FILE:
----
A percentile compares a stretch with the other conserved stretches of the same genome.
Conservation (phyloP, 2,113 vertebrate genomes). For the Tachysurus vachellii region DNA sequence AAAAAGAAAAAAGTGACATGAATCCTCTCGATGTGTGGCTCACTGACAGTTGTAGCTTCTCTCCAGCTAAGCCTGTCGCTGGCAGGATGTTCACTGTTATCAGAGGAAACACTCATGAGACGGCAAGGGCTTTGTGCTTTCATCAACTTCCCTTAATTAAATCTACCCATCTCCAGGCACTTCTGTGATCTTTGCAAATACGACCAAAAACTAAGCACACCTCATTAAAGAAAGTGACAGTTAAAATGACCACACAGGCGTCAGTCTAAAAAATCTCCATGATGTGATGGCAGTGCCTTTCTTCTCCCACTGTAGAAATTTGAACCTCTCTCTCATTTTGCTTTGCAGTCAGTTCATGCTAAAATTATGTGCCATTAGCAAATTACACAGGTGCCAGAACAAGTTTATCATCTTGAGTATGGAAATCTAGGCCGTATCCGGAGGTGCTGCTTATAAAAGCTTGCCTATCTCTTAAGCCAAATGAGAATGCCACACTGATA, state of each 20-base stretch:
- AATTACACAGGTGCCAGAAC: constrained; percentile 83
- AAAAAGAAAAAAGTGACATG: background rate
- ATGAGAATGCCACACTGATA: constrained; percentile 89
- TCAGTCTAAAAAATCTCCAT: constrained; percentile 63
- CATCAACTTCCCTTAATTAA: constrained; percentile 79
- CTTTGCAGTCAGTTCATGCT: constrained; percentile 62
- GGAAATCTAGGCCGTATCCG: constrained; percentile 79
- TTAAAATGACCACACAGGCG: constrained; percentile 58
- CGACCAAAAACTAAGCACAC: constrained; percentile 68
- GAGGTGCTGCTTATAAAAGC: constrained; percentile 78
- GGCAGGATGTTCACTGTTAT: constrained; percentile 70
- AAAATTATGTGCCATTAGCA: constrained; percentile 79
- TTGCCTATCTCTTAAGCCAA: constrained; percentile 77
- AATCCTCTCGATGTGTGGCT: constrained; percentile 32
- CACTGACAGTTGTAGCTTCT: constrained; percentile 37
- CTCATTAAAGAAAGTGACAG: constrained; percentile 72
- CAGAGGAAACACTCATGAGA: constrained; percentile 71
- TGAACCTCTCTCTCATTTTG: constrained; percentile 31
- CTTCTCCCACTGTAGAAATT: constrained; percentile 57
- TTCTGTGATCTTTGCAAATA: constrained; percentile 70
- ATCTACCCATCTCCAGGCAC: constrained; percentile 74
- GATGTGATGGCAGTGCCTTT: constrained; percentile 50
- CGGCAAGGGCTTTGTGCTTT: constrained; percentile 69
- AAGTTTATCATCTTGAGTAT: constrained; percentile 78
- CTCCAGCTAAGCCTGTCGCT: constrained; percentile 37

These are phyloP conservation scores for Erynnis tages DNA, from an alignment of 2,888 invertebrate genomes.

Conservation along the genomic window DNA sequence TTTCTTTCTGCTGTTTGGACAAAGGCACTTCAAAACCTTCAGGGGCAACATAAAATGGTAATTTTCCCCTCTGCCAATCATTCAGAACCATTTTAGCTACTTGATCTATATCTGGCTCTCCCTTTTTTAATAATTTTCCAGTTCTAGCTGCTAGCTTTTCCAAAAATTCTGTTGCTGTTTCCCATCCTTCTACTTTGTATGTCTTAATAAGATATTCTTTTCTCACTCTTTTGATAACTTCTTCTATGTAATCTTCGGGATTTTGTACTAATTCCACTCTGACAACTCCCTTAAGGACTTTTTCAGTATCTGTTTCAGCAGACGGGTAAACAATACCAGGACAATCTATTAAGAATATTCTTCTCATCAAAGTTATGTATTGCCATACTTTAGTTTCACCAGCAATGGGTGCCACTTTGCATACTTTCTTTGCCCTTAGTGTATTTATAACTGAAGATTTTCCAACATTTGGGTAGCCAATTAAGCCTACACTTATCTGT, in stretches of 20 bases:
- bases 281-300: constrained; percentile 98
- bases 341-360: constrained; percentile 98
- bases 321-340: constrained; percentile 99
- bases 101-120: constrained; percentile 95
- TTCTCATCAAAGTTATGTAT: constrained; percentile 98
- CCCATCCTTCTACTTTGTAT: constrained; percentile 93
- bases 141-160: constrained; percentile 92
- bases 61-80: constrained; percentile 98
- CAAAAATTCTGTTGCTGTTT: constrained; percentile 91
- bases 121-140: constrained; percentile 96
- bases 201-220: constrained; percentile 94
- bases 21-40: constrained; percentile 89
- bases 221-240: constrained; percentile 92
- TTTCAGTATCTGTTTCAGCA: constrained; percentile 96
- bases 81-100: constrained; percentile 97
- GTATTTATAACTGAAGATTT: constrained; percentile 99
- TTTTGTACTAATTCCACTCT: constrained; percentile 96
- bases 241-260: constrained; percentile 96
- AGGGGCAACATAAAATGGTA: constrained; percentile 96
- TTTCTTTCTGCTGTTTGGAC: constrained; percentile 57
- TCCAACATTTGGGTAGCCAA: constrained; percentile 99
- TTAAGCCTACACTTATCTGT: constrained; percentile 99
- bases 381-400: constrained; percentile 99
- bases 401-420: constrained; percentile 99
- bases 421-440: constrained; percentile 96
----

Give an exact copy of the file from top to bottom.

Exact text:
A percentile compares a stretch with the other conserved stretches of the same genome.
Conservation (phyloP, 2,113 vertebrate genomes). For the Tachysurus vachellii region DNA sequence AAAAAGAAAAAAGTGACATGAATCCTCTCGATGTGTGGCTCACTGACAGTTGTAGCTTCTCTCCAGCTAAGCCTGTCGCTGGCAGGATGTTCACTGTTATCAGAGGAAACACTCATGAGACGGCAAGGGCTTTGTGCTTTCATCAACTTCCCTTAATTAAATCTACCCATCTCCAGGCACTTCTGTGATCTTTGCAAATACGACCAAAAACTAAGCACACCTCATTAAAGAAAGTGACAGTTAAAATGACCACACAGGCGTCAGTCTAAAAAATCTCCATGATGTGATGGCAGTGCCTTTCTTCTCCCACTGTAGAAATTTGAACCTCTCTCTCATTTTGCTTTGCAGTCAGTTCATGCTAAAATTATGTGCCATTAGCAAATTACACAGGTGCCAGAACAAGTTTATCATCTTGAGTATGGAAATCTAGGCCGTATCCGGAGGTGCTGCTTATAAAAGCTTGCCTATCTCTTAAGCCAAATGAGAATGCCACACTGATA, state of each 20-base stretch:
- AATTACACAGGTGCCAGAAC: constrained; percentile 83
- AAAAAGAAAAAAGTGACATG: background rate
- ATGAGAATGCCACACTGATA: constrained; percentile 89
- TCAGTCTAAAAAATCTCCAT: constrained; percentile 63
- CATCAACTTCCCTTAATTAA: constrained; percentile 79
- CTTTGCAGTCAGTTCATGCT: constrained; percentile 62
- GGAAATCTAGGCCGTATCCG: constrained; percentile 79
- TTAAAATGACCACACAGGCG: constrained; percentile 58
- CGACCAAAAACTAAGCACAC: constrained; percentile 68
- GAGGTGCTGCTTATAAAAGC: constrained; percentile 78
- GGCAGGATGTTCACTGTTAT: constrained; percentile 70
- AAAATTATGTGCCATTAGCA: constrained; percentile 79
- TTGCCTATCTCTTAAGCCAA: constrained; percentile 77
- AATCCTCTCGATGTGTGGCT: constrained; percentile 32
- CACTGACAGTTGTAGCTTCT: constrained; percentile 37
- CTCATTAAAGAAAGTGACAG: constrained; percentile 72
- CAGAGGAAACACTCATGAGA: constrained; percentile 71
- TGAACCTCTCTCTCATTTTG: constrained; percentile 31
- CTTCTCCCACTGTAGAAATT: constrained; percentile 57
- TTCTGTGATCTTTGCAAATA: constrained; percentile 70
- ATCTACCCATCTCCAGGCAC: constrained; percentile 74
- GATGTGATGGCAGTGCCTTT: constrained; percentile 50
- CGGCAAGGGCTTTGTGCTTT: constrained; percentile 69
- AAGTTTATCATCTTGAGTAT: constrained; percentile 78
- CTCCAGCTAAGCCTGTCGCT: constrained; percentile 37

These are phyloP conservation scores for Erynnis tages DNA, from an alignment of 2,888 invertebrate genomes.

Conservation along the genomic window DNA sequence TTTCTTTCTGCTGTTTGGACAAAGGCACTTCAAAACCTTCAGGGGCAACATAAAATGGTAATTTTCCCCTCTGCCAATCATTCAGAACCATTTTAGCTACTTGATCTATATCTGGCTCTCCCTTTTTTAATAATTTTCCAGTTCTAGCTGCTAGCTTTTCCAAAAATTCTGTTGCTGTTTCCCATCCTTCTACTTTGTATGTCTTAATAAGATATTCTTTTCTCACTCTTTTGATAACTTCTTCTATGTAATCTTCGGGATTTTGTACTAATTCCACTCTGACAACTCCCTTAAGGACTTTTTCAGTATCTGTTTCAGCAGACGGGTAAACAATACCAGGACAATCTATTAAGAATATTCTTCTCATCAAAGTTATGTATTGCCATACTTTAGTTTCACCAGCAATGGGTGCCACTTTGCATACTTTCTTTGCCCTTAGTGTATTTATAACTGAAGATTTTCCAACATTTGGGTAGCCAATTAAGCCTACACTTATCTGT, in stretches of 20 bases:
- bases 281-300: constrained; percentile 98
- bases 341-360: constrained; percentile 98
- bases 321-340: constrained; percentile 99
- bases 101-120: constrained; percentile 95
- TTCTCATCAAAGTTATGTAT: constrained; percentile 98
- CCCATCCTTCTACTTTGTAT: constrained; percentile 93
- bases 141-160: constrained; percentile 92
- bases 61-80: constrained; percentile 98
- CAAAAATTCTGTTGCTGTTT: constrained; percentile 91
- bases 121-140: constrained; percentile 96
- bases 201-220: constrained; percentile 94
- bases 21-40: constrained; percentile 89
- bases 221-240: constrained; percentile 92
- TTTCAGTATCTGTTTCAGCA: constrained; percentile 96
- bases 81-100: constrained; percentile 97
- GTATTTATAACTGAAGATTT: constrained; percentile 99
- TTTTGTACTAATTCCACTCT: constrained; percentile 96
- bases 241-260: constrained; percentile 96
- AGGGGCAACATAAAATGGTA: constrained; percentile 96
- TTTCTTTCTGCTGTTTGGAC: constrained; percentile 57
- TCCAACATTTGGGTAGCCAA: constrained; percentile 99
- TTAAGCCTACACTTATCTGT: constrained; percentile 99
- bases 381-400: constrained; percentile 99
- bases 401-420: constrained; percentile 99
- bases 421-440: constrained; percentile 96